YOUth Using Their Voice to End Dating Violence


by Rona Amiri, BWSS YOUth Ending Violence Consultant

So far, 2013 has been an incredible year for violence prevention! We have facilitated workshops to over 1,400 youth throughout the Greater Vancouver area. We have facilitated workshops in Vancouver, Burnaby, Langley, Coquitlam, Port Coquitlam, Richmond, and Surrey. We have reached hundreds of youth from both high schools and community organizations. We have facilitated workshops for Indigenous youth groups and Newcomer/Immigrant youth groups.  This has been possible thanks to some amazing young women and men who volunteer as facilitators and are passionate about ending dating violence!

Early this year we trained a new group of youth facilitators. Our Executive Director, Angela Marie MacDougall, facilitated training with support from youth consultants, Rona Amiri and Tijash Ramirez. During the 5 days of training the new volunteers expanded their knowledge of gender violence and looked specifically at youth dating violence. They also gained presentation, facilitation, and leadership skills.


Youth facilitators during 2013 training


Tijash, Isaac, and Khisrow during training

Youth have responded incredibly intelligently and thoughtfully when discussing gender violence. When presented with the facts they become more engaged and want to learn more about what they can do to make a difference.

Not all youth agree with everything we say during the workshop; however, they are respectful in their inquiries and challenges. It is great when youth ask questions or are critical of the information we provide because at least they are being honest. That honesty opens up the space for youth to really talk about dating violence in ways they never had the opportunity. Our facilitators provide the information, facts, and statistics around dating violence and help create a safe space for youth to discuss the issue.

A common misconception is that youth who are part of alternative school programs are ‘bad’ and don’t care about issues of violence and create a lot of violence. However, through our workshops we have seen youth in alternative programs be just as thoughtful if not more. Many of them understand the cycles of violence because of lived experiences and are just as passionate, if not more, about ending violence. We have had some amazing conversations with youth from alternative programs at North Surrey Secondary and Whyte Cliff Agile learning center in Burnaby.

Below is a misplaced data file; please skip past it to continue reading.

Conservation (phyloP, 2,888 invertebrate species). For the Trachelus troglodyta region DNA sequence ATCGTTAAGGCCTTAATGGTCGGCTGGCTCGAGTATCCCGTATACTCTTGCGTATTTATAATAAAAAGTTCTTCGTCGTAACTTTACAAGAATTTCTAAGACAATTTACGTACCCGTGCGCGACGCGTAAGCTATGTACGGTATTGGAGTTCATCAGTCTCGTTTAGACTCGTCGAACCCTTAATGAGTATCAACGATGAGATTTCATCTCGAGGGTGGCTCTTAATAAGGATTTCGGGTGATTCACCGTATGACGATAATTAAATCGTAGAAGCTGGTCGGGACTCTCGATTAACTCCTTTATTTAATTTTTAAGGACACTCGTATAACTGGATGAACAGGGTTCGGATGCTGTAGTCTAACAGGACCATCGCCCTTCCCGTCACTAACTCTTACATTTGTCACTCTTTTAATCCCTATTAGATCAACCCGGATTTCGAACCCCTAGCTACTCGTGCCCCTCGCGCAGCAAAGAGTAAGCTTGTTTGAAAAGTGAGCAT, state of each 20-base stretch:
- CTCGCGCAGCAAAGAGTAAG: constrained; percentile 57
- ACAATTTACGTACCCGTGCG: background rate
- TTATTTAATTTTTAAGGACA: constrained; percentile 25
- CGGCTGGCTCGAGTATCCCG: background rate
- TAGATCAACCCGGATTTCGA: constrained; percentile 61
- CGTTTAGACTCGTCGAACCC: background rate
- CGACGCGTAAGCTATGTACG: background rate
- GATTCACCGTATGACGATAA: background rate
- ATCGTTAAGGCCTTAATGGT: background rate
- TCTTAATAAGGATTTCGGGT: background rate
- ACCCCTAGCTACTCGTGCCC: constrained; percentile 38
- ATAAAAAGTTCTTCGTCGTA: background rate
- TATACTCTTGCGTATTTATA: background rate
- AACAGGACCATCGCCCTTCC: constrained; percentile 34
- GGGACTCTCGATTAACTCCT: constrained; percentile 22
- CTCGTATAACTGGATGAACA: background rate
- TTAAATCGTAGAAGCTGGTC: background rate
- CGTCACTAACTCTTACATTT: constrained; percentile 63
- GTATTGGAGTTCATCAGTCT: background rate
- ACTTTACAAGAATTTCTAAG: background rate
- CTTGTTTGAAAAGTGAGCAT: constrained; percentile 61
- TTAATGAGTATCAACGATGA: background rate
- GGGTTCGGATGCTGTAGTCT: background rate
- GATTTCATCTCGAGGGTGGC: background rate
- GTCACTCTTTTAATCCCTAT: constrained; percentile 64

We have also had the opportunity to facilitate workshops for young women who are part of after school groups or in community youth groups. These young women in the workshops were critical of a culture that continuously puts the responsibility on girls and women to ensure their safety instead of teaching boys and men to be respectful of girls and women. They thanked us for creating a safe space to discuss these issues that they have thought of before but never really spoke about. It is unbelievably humbling to be thanked for facilitating a workshop especially when we feel just as thankful to them for sharing their thoughts and being able to learn from them.

One thing that set apart our workshops is the focus we have on ending the violence. While we do share information about dating violence, our main goal is to support youth in feeling empowered to stand up against sexist and abusive behaviors. We discuss how we can support our peers who may be experiencing dating violence, how we can stop street harassment, and how we can be empowered bystanders to interrupt violence when we see it happening.

Here are a few quotes from youth in workshops as well as from our evaluations:

“The presentation will help reduce/prevent abuse when I am in a relationship to know my rights as a woman”

“I would be able to know what to do if my friends or myself encounter this situation”

“The presentation made me feel that it is my right to stand up for myself if something is wrong in my relationship”